But as I was wondering in my mind ~ there is a saying that “My mind is a dangerous place to wander in, unaccompanied ~ especially at night ~ I began to question my belief in people.  Then, my inner “me” took me back through much of my life … the problems in college, relationships that failed – badly, the three suicide attempts.  It was the third attempt  (which I posted about here before – feel free to read the history),  when at the CRU – the Crisis Residential Unit – that someone actually said they believed in me.  Now, don’t get me wrong, there were plenty that believed in me, but somehow I had to come to the bottom before I could really realize it.  And as I climbed out of THAT “slough of despond” I became acutely aware of how powerful our belief in someone can be.  Oh, I’ve done it before, but there always seemed to be an agenda.  Now, I’m working agenda free.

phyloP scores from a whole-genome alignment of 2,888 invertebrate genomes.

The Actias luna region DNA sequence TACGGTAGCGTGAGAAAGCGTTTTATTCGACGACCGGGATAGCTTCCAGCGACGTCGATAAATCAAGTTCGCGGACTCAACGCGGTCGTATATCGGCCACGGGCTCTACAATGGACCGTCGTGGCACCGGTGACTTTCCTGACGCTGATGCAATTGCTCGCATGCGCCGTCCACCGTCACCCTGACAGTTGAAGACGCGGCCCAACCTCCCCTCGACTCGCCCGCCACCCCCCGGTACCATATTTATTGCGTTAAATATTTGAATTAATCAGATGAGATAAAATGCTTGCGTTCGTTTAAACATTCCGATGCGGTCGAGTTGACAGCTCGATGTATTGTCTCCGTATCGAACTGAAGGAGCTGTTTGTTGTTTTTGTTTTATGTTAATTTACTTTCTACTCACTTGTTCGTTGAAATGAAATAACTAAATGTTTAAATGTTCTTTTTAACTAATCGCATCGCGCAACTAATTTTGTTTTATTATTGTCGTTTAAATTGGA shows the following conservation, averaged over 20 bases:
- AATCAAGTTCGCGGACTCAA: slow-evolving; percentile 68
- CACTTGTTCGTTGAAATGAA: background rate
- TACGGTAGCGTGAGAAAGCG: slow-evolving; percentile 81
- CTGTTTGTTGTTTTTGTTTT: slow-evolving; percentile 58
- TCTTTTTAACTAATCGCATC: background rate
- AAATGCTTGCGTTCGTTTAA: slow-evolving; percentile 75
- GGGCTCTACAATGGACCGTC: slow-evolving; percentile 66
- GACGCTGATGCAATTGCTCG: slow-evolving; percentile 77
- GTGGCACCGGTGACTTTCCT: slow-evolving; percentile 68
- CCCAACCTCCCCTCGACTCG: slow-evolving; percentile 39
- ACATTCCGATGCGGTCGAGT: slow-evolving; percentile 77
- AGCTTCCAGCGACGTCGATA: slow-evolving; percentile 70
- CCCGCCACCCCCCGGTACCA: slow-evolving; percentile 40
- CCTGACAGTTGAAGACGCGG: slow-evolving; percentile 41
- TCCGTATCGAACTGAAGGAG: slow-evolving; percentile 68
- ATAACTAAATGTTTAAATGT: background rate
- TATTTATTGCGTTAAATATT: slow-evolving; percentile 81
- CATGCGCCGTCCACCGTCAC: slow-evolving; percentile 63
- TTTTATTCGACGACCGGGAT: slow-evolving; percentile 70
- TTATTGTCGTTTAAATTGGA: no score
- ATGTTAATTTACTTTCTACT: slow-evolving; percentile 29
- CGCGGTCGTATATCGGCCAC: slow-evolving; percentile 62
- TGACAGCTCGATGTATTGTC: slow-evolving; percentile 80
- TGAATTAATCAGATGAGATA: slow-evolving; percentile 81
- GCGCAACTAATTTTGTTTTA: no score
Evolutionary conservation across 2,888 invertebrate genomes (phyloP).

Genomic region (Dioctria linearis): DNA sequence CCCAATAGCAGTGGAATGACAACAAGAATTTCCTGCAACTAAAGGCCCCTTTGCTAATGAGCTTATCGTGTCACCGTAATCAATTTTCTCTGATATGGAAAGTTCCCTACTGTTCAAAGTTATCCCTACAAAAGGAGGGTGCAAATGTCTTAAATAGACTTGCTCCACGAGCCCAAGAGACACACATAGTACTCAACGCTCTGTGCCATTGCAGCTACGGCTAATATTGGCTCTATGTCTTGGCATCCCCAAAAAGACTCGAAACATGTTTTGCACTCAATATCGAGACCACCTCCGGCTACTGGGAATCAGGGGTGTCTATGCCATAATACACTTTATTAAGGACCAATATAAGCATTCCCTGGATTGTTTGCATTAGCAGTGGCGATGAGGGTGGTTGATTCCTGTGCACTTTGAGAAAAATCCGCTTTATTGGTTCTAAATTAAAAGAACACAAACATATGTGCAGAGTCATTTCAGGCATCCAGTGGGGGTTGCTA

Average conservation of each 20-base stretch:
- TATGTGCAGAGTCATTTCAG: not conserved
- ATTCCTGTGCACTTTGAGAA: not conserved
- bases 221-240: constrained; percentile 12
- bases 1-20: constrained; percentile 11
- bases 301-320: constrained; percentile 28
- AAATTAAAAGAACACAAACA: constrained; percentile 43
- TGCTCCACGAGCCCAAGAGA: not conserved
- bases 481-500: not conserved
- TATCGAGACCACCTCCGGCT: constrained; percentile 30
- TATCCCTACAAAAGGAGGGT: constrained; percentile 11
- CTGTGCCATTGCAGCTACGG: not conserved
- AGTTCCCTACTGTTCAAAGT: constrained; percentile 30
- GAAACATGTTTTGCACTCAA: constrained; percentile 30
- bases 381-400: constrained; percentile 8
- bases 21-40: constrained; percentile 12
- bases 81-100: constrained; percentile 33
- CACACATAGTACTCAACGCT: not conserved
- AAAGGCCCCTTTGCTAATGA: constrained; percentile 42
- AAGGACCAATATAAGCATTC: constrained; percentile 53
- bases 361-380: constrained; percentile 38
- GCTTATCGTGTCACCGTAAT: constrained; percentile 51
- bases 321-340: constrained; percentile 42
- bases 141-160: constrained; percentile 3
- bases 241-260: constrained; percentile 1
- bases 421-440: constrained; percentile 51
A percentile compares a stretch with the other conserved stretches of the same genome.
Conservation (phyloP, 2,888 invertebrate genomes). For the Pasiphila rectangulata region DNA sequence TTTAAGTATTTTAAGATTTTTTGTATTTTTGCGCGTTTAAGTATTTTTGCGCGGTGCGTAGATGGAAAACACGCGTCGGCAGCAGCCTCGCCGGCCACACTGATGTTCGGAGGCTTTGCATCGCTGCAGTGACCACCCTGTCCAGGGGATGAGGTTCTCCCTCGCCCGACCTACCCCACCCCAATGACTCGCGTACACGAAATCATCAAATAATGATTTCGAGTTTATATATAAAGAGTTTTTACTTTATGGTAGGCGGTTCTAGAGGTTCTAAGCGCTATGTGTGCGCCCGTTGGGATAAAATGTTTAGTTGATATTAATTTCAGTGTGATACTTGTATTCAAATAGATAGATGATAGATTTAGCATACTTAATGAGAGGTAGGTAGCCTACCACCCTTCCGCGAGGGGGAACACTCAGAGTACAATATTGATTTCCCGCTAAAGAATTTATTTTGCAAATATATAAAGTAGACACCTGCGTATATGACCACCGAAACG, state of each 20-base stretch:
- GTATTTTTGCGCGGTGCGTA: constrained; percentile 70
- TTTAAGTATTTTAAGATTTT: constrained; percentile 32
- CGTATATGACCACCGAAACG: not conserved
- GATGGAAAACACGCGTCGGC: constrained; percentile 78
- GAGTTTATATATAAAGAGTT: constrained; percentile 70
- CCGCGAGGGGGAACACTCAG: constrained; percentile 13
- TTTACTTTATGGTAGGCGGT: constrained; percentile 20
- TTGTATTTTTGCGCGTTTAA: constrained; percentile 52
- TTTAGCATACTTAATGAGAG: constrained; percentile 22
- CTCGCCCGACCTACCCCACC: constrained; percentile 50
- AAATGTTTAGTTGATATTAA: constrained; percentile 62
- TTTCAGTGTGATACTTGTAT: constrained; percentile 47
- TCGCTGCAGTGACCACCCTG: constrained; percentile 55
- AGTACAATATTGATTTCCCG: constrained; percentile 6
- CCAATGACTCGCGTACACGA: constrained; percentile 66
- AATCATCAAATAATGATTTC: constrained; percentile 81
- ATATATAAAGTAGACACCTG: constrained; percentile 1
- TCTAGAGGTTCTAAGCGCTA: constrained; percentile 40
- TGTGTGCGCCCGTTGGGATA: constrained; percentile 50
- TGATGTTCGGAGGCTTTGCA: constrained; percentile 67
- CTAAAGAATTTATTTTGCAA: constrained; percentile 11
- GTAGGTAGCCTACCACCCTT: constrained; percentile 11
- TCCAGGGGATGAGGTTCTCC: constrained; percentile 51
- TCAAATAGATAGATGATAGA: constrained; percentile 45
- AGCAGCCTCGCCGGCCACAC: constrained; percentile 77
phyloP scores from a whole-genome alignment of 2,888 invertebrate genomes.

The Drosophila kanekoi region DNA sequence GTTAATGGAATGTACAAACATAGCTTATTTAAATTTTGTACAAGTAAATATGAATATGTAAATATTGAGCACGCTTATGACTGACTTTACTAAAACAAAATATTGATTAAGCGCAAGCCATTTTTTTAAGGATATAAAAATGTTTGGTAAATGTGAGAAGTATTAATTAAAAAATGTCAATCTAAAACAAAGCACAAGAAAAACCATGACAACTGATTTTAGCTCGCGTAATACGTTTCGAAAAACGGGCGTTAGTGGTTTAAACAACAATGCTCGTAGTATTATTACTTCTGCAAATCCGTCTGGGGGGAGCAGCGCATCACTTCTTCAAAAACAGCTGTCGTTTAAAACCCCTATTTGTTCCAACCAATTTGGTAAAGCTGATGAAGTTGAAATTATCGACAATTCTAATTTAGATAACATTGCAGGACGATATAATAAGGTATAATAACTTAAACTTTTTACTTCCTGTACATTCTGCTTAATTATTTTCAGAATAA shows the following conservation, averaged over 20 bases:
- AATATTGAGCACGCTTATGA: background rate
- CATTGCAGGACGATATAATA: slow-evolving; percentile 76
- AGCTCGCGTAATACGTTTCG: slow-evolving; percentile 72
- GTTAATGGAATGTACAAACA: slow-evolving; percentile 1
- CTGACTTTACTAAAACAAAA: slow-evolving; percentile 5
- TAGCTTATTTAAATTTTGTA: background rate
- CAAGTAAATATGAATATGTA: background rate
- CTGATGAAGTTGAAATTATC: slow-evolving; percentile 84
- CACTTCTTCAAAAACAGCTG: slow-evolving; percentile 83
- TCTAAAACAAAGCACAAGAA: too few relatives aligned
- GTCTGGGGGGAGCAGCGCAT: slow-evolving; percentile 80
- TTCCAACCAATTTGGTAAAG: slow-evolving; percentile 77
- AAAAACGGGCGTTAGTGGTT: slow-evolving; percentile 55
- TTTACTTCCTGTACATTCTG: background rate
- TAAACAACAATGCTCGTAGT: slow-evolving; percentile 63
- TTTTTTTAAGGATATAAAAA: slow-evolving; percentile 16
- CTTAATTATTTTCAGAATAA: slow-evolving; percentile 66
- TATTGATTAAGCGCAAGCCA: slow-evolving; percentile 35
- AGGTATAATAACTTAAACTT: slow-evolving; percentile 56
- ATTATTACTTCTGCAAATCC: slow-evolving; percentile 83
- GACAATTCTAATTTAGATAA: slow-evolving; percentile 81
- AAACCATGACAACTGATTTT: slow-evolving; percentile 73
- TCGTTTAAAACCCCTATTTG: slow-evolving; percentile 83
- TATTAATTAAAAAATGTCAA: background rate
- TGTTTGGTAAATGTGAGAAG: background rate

To me, that’s where the power really begins.  You see someone not just as they are, but as they could be for themselves…..not as the person YOU want them to be.  I can’t change anyone, I can only encourage and believe in them.  They may not take the paths I would have or would have chosen – but they are on their own journey not mine.

I’m going to post more on this at another time, but also during the “down” of today, I found this video.  Here’s the power of only ONE person believing in someone.  He had only one person, his grandmother…I still cry each time I watch this video.  I want my life to be as she is … in the background, but believing.  That’s one of the things I’d like to be remembered for when – in the not too distant future – I’m gone that someone will say: “He believed in me”.

First off, I’m sorry there will probably be an ad (it is from You Tube after all) and please watch it all the way through and see what terrible power being told “you’re not good enough” can have over someone.  I’m not saying we have to encourage someone when they obviously can’t do something.  There’s no way at my age and (ahem) physical condition I’ll be an Olympic athlete – but there’s other things I can do…. and so can you.